to charge the case.
The drug sample must be re-tested and weighed by one of the
regional crime labs covering for the out-of-commission San Francisco lab before the case proceeds . Still, as you might expect, some of the city's
public defenders are not impressed by the cops-turned-chemists plan.
"I think it's laughable," says public defender Rebecca Young, who
regularly represents accused drug dealers. "It's not tested by a
chemist, and there's no rigor to a curbside food-coloring test. Part of the reason you have a crime lab is it's
science. It's not police work."
Still, experts say there's nothing to worry about. Yes, Tomioka says the police drug testing is "completely new" for San Francisco. But it's
actually a pretty normal practice across the country. Ralph Keaton, the
executive director of the American Society of Crime Lab Directors Laboratory
Accreditation Board, says "It's not uncommon that police officers are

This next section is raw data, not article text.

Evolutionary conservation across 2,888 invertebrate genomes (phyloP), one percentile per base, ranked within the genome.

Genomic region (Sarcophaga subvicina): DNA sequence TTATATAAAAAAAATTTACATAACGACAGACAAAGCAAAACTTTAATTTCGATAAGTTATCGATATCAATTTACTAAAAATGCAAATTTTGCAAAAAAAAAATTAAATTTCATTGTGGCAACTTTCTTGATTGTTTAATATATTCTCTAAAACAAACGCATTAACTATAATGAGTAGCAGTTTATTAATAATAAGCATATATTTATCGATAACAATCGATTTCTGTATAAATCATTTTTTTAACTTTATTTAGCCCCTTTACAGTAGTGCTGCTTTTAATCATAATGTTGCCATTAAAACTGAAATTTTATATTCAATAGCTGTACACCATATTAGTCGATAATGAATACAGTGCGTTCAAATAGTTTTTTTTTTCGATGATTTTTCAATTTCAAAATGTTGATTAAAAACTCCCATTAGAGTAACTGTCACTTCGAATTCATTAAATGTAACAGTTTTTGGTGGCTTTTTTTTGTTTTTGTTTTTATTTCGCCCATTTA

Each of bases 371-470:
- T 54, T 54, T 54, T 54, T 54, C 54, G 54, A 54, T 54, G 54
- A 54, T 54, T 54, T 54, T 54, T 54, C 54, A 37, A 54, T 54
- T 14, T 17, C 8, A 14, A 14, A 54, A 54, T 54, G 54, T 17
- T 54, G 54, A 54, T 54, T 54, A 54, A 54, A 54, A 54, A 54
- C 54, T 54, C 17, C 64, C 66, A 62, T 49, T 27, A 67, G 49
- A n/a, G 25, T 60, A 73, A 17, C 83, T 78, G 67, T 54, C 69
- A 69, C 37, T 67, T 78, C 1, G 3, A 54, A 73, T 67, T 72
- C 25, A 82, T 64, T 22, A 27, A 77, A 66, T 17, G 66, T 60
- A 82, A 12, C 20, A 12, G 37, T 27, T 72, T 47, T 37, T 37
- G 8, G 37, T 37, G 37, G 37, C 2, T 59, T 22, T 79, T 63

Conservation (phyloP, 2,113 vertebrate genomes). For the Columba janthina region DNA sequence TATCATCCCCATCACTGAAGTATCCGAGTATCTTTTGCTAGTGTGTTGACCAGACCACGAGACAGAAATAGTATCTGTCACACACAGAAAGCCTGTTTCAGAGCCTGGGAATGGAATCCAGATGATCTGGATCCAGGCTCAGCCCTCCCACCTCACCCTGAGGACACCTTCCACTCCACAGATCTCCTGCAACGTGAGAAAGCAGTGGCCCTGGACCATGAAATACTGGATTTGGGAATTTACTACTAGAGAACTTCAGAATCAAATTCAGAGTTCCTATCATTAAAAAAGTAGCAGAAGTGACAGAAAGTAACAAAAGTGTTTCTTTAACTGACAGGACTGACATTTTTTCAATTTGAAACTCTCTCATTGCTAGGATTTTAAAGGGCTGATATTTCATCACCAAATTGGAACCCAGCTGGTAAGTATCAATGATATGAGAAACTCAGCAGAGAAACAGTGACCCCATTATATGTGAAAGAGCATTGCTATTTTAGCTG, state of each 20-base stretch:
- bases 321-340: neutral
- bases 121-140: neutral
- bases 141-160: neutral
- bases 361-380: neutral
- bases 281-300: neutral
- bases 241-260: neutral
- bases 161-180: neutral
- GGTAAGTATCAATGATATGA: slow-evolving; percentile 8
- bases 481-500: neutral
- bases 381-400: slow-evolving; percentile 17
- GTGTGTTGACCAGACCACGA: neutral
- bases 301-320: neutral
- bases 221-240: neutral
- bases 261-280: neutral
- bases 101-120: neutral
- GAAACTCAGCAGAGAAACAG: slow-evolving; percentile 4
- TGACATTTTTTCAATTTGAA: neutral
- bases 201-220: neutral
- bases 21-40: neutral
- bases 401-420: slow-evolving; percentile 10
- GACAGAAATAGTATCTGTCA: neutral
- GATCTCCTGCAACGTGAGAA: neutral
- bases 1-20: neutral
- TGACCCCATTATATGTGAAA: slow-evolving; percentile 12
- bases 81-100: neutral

trained to do preliminary testing to see if there's a possibly a
controlled substance present." Keaton told SF Weekly he sees no problem with the plan.
Young obviously does. "So are they going to limit this to the police
officers who have taken chemistry in high school? What they're telling us
by doing that is there is no science in the testing of drugs."
C'mon! Anyone who watched Mr. Wizard knows you don't need a science degree to be a scientist! But we're starting to wonder about the purity of the baking soda in that volcano experiment...